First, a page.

I would say that some of those same-sex friendships is predicated on true feelings of love. Not necessarily physical attraction but a deep-rooted love and care for the other person. Could something like that transcend the physical element? Could it bring elements of the physical into the relationship without it being ruined? Would someone be more open-minded to allowing the physicality in a situation like that?
We have made so many great strides in our country — I wonder where we’re going to go next and what that does for the things that we know.
Is it time to turn them upside down and shake them loose?
Looking forward to reading your comments.
Today, the Supreme Court of the United States made history and allowed America to overturn the gay marriage bans that had infiltrated state constitutions and laws for far too long.
Today the Supreme Court of the United States issued an order that said if I choose to marry a man, my partner, that I could, that it was effectively the law of the land.
This morning, I stood in my shower and just beamed from ear to ear, for I thought that this day would come but much, much, much further into the future, when I was old and gray, and perhaps had 15 cats and was living a life of solitude.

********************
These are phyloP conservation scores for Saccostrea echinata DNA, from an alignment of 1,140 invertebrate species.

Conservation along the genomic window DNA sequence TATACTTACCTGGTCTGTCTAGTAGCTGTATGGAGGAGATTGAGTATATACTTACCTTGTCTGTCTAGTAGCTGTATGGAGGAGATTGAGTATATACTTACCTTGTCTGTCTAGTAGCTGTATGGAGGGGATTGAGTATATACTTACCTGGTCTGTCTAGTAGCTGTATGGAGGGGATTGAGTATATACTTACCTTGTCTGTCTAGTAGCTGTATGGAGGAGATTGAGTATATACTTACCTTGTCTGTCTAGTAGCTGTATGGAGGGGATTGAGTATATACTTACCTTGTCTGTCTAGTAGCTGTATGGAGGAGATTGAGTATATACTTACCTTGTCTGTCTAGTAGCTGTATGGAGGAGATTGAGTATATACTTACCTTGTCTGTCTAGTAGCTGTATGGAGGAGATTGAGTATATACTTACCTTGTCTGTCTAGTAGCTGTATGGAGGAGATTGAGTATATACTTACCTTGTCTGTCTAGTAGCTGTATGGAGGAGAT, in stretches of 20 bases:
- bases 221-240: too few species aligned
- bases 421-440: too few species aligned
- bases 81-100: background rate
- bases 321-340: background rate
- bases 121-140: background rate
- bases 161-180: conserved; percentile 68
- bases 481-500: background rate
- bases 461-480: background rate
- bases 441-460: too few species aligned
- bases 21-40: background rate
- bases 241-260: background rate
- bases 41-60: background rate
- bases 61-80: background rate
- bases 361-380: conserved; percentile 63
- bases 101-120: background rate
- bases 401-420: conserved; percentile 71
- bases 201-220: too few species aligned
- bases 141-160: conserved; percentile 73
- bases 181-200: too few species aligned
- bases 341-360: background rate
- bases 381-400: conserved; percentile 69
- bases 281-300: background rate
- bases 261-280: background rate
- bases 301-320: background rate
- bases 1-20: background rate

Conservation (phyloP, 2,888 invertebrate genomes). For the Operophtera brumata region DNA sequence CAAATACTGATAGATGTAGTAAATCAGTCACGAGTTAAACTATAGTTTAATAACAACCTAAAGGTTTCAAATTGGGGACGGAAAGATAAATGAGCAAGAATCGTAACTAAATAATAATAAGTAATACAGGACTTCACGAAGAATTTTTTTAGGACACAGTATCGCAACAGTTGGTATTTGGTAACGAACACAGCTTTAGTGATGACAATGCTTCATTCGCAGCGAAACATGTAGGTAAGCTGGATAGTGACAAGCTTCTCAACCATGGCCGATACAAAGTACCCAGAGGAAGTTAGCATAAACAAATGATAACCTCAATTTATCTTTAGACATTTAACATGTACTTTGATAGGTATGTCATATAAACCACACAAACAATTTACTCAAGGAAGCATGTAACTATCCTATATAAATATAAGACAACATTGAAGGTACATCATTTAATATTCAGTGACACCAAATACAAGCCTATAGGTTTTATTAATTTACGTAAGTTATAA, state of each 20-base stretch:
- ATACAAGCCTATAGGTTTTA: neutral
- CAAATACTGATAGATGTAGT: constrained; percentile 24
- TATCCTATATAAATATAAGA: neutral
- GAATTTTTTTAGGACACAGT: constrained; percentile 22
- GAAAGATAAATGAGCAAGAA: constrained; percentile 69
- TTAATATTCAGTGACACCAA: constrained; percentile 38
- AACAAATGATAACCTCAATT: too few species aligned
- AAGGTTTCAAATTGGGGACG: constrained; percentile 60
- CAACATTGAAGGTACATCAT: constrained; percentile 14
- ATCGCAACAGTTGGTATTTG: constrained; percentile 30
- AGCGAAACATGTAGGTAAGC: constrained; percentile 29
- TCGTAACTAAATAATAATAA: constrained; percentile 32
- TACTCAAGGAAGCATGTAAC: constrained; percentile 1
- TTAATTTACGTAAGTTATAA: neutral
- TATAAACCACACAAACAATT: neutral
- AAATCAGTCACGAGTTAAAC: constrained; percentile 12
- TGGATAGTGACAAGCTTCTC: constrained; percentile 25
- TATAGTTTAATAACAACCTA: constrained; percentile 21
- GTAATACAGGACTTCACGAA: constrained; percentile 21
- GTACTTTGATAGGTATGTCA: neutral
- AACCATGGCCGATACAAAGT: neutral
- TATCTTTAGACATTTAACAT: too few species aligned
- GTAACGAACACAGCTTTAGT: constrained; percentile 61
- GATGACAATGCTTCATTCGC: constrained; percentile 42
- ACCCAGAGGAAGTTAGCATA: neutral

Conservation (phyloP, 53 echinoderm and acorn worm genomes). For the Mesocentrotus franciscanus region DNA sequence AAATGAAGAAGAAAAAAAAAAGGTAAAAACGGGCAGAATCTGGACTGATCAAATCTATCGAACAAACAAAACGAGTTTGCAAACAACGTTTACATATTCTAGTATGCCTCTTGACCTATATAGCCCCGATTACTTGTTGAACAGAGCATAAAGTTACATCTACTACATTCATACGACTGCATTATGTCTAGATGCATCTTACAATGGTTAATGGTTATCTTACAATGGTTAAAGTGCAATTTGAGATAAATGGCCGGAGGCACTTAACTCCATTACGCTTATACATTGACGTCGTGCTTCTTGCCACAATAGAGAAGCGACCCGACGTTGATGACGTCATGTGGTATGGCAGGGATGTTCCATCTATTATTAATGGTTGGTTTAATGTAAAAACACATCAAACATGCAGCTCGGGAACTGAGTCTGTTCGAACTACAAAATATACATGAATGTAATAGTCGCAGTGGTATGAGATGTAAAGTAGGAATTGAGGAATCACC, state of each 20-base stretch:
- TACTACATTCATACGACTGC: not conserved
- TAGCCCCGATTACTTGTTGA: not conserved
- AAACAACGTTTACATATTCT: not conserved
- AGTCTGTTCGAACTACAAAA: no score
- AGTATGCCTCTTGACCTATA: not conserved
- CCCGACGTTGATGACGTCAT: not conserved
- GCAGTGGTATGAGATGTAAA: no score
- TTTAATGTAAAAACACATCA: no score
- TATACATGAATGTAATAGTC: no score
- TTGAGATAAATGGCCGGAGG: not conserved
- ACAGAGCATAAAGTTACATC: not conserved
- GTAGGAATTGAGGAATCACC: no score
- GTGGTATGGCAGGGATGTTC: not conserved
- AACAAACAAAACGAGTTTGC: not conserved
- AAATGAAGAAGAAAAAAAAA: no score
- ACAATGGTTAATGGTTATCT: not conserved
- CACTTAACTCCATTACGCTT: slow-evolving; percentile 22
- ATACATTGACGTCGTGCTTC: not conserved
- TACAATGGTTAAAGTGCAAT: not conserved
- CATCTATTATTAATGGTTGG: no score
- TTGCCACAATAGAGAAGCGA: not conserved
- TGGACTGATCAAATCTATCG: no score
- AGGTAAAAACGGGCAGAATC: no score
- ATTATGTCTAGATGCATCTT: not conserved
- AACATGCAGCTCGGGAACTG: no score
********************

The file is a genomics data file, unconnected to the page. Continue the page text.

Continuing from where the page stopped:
Instead, I am in my thirties, and see what so many people had fought for come to fruition.
I’ve always lived my life as an openly gay man, but still there was something missing.
Today, the Supreme Court says that my love is valid, and must be recognized as such.
No union is more profound than marriage, for it embodies the highest ideals of love, fidelity, devotion, sacrifice, and family. In forming a marital union, two people become something greater than once they were. As some of the petitioners in these cases demonstrate, marriage embodies a love that may endure even past death. It would misunderstand these men and women to say they disrespect the idea of marriage. Their plea is that they do respect it, respect it so deeply that they seek to find its fulfillment for themselves. Their hope is not to be condemned to live in loneliness, excluded from one of civilization’s oldest institutions. They ask for equal dignity in the eyes of the law. The Constitution grants them that right. The judgment of the Court of Appeals for the Sixth Circuit is reversed. It is so ordered. –Supreme Court Majority Opinion, Justice Anthony Kennedy
I never needed their validation to love the men I’ve loved, to be a gay man, but it’s nice to know that now there are laws that protect me as opposed to laws that try to squelch and oppress me.
This is truly an historic day, and I am so pleased and proud to be a part of this monumental decision, if only cursory and supporting from the sidelines.
I had no direct impact in the outcome of this case, as many of us didn’t — save for living our lives as authentically and truthfully as we could as proud gay and lesbian, trans and cis-gendered men and women.
Thank you to all who have given so much more so incredibly selflessly to fight for our rights. As President Obama said, this decision has… “made our union a little more perfect.”